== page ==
Hill farm photos

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(HOST) The hard work of Vermont’s hill farmers can be seen in the open fields and pastoral vistas of this state. Commentator Tom Slayton says that a photography exhibit currently at the Fairbanks Museum in St. Johnsbury gives an insight into that vanishing way of life.

(SLAYTON) Black and white photography, often thought of as the poor cousin of color, is actually a subtle and demanding medium. And Vermont photographer Richard Brown is a master of the art. His show, “Echoes of the Past: last of the Hill Farms,” is on display now at the Fairbanks Museum in St. Johnsbury, and it should be seen by everyone who wants to know Vermont.

Brown has been shooting photos here for more than thirty years. He is probably better known for his lush color photos of gardens and flowers and his striking color landscape shots of the Northeast Kingdom.

The black and white photos now on display at the Fairbanks Museum are a private project that Richard Brown undertook in the 1960s and 70s, when he realized that the small hill farms of that region were quietly going out of existence. He knew that he was recording the ending of a way of life. His photos show us a Vermont that is all but extinct: the small farms of upland Vermont.

It was a world shaped by endless cycles of hard physical work, a world that would find the abundance we enjoy today unimaginable, yet a world with its own dignity, rewards, and beauty.

There is obvious beauty in several of the landscapes in these photos. The huge print that opens the show, “Approaching Storm,” is both subtle and powerful – it shows a farmer bringing in cows as an ominous heap of clouds builds toward him. The farmer and cows are tiny figures in a expansive landscape beneath a vast, threatening sky.

Richard Brown never lets us forget that beauty comes at a price. He shows us a flowing landscape with a round barn in one photo – and then, in an accompanying closeup, we see that the round barn is completely sheathed in wooden shingles – every one of which had to be nailed in place by hand. The hard work it took to establish and maintain those open fields and broad vistas shows in the hands and faces of the rural people Brown so carefully, lovingly depicts.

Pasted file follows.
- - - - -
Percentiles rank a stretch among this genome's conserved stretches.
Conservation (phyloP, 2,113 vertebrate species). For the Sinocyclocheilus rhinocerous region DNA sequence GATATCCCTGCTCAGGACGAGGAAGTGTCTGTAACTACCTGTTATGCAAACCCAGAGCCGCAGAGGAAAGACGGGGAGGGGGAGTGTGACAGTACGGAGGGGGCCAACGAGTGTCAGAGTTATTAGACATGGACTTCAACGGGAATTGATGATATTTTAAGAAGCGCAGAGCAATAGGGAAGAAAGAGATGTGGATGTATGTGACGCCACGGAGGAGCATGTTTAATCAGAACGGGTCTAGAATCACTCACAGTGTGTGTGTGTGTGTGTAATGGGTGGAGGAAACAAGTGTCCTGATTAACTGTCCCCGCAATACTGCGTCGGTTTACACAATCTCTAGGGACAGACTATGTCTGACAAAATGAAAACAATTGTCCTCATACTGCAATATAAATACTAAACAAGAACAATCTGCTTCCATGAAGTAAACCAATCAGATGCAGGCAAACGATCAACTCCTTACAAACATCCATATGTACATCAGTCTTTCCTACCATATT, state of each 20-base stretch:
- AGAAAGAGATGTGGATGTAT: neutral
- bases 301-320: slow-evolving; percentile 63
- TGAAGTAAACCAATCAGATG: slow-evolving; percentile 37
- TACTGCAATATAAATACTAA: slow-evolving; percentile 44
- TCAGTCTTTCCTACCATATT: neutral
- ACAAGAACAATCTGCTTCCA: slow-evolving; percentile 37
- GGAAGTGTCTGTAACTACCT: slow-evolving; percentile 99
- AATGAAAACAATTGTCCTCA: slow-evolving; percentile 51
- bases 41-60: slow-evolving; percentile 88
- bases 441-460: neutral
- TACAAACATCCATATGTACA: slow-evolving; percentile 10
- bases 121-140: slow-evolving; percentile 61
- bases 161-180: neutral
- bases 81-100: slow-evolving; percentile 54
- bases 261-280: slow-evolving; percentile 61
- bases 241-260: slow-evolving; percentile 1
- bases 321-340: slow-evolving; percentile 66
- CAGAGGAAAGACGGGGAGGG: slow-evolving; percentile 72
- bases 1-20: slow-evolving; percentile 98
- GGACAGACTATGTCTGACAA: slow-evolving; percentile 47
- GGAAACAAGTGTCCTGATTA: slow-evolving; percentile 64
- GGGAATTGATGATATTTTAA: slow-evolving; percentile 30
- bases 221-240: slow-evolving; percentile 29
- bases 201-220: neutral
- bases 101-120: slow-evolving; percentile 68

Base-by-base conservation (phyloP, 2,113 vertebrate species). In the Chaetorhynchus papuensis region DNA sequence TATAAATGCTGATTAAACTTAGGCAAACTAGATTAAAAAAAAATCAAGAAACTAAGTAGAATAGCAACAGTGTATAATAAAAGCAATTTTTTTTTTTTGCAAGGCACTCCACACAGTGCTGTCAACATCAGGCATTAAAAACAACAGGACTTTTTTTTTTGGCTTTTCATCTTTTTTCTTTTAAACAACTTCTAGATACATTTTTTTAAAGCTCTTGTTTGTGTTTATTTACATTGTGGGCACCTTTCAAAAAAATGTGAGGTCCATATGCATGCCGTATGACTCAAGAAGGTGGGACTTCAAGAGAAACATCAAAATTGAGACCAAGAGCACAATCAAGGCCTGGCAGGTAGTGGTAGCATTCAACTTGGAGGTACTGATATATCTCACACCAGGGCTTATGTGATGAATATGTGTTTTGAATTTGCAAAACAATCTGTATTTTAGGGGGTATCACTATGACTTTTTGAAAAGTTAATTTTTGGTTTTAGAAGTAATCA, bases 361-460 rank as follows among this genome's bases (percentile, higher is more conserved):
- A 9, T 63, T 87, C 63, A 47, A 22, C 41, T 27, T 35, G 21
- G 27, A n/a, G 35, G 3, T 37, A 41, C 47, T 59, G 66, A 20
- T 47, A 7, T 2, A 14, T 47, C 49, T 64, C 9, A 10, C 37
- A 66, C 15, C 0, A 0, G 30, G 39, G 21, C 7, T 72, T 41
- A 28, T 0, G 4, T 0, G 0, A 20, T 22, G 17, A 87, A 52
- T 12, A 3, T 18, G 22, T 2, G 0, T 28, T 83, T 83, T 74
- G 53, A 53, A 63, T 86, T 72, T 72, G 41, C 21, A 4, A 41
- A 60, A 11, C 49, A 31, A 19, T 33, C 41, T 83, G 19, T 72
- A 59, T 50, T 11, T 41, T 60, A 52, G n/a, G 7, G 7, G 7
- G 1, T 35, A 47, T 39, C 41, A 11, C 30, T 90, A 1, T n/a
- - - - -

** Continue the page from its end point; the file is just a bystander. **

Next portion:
There is fatigue, even defeat written on some faces. Yet on others, toughness, dignity, an underpinning of wry, survivalist humor can be seen.

Some photos strike me as deeply mysterious – for example, there’s one that shows us two maple trees and a stone wall. That’s all, or it appears to be all.

But a longer look reveals that these two maple trees are seriously battered by the weather, twisted, gnarly, missing some limbs. But they’re still standing, tall and erect; dignified, and in their own way starkly beautiful. One tree has fared better than the other; but, come spring, both will again put out new green leaves.

Behind them the stone wall is still straight and firm. Every stone has been put in place by hand, probably by an early owner of this land, clearly by someone who knew stone intimately, knew how to place it so that frost wouldn’t destroy his work. It too is a thing of proportion and reticent beauty.

Everything dusted by fresh snow. Transient. And eternal.

The show is at the Fairbanks Museum through October 29. The artist is photographer Richard Brown.

Tom Slayton is the editor of Vermont Life magazine.

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